Andrés also proposes reforming the public process lamented in NYC with a grand jury type of organization, as used in Australia. His solution is for a public process that places the neighbor in their correct role as one of several community-scale stakeholders rather than allowing that same neighbor to claim power as the default decision-maker. Working at this frontline intersection of infill redevelopment urban design and public process is the real value New Urbanists can deliver to calm the development industry’s collective anxiety.
With everyone wrestling over Jane Jacobs’ legacy out of fear over the upcoming NIMBY showdown to build in the next 20-years, it appears Andrés Duany has stepped up to give definite answers to difficult questions in order to get things done.
7 responses to “Wrestling with Jane, Robert and Andrés”
howard: great way to start the day with your challenging/informative read. hopefully this post will be the first of many more on a regular basis. well done and congrats. best, jim frost
Seems to me this is just part of the usual tension between the needs of the individual and the needs of the collective. It moves back and forth along a spectrum, and is different in every community. It’s important to note (IMHO – ok maybe not that humble) – that in MOST places in the country the needs of individual property owners/developers are very over-valued relative to the needs of the community. And that’s frankly why we have so much soul-less sprawl in the US. Those places where neighborhood associations, community groups, etc can actually stop or slow development are really pretty rare in the overall scheme of things. We can’t take our eyes of the ball – the big challenge is not in making it easier to build at Ground Zero; the big challenge is still how to we create/rebuild more places that people actually care about as much as lower Manhattan.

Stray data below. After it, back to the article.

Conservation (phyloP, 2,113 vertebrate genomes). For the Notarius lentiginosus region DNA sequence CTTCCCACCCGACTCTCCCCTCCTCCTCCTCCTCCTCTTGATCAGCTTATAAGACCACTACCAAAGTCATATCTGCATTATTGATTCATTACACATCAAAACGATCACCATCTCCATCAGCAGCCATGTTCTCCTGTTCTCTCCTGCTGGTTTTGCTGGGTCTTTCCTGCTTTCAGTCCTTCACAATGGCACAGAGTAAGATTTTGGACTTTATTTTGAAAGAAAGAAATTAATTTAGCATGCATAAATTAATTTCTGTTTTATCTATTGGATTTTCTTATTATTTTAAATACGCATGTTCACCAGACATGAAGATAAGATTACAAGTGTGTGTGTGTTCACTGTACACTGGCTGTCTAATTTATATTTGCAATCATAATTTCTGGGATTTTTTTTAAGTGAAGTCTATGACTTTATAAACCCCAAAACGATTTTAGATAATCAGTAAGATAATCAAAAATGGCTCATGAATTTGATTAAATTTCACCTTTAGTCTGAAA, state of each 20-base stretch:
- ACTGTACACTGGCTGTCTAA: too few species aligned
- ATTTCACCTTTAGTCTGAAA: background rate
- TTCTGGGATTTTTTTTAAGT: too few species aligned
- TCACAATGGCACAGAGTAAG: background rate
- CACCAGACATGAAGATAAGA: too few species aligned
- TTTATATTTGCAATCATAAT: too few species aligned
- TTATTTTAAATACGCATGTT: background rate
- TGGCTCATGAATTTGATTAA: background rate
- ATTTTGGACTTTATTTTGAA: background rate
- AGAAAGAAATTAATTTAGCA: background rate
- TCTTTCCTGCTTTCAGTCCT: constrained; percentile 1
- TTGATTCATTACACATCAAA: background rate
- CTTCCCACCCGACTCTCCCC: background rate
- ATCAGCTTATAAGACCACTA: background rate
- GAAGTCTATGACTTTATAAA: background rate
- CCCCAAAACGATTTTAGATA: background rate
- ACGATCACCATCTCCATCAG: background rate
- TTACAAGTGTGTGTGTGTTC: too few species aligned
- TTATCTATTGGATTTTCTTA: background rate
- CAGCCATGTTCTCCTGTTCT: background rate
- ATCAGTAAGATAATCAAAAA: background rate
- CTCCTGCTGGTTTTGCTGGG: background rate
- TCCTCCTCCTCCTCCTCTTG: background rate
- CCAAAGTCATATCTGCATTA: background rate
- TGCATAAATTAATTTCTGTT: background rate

Right on! Reminds me of a Springsteen show in the early 90’s, and before playing, “Highway 29,” he spoke of how inflated self-knowledge imposes itself on the yin/yang between the collective souls versus the individual soul (ego?). His song then deftly described the folly of the consequence of individual decisions made on others. Your comment resonates in the same way, it is an eternal pendulum.
Therefore, I have to ask? Is Jane the collective and Robert the singular with Andres acting as shaman in balancing the two?
Thank you for the provocative comment.
Perhaps we can look at it through the lenses of economics and sustainability. The sustainability movement has given us the paradigm of the triple bottom line: environmental, social, and fiscal.
Jacobs was more focused on the environmental and social, Moses more on the fiscal (and perhaps had a different take on what social success was). Why Duany is so compelling, especially as of late, is because he is one of the few urban thinkers who is wrestling with all three metrics (Leinberger is one of the others).
The truth is, though, we are not in an era of scarcity. Billions of private dollars are waiting on the sidelines for viable investments. Unfortunately, we have created an accounting and finance system that requires investors to think in 36 to 60 month time horizons … not the 50 to 100 year cycles that our neighborhoods truly live in.
Looking back may be an answer. While we may not like the results, the scale of the great new towns of the ’60’s and ’70’s (think Columbia, MD, Irvine, CA, Rancho Bernardo (San Diego), CA, and countless other examples) may give us something to study. They were built initially with capital that could be patient, primarily life insurance and pension companies who needed to carefully preserve and generate wealth over the long term. Today, even these formerly patient funding sources are stuck in the same 36 to 60 month metrics of return (look at CalPERS bailing on its real estate investments at exactly the worst possible moment).
We need to find a mechanism to let and encourage long-term and patient capital invest in our urban neighborhoods, seeding them with the infrastructure first (like all of the parkways and sewer systems of the master-planned communities (MPC’s)). What does an urban MPC look like?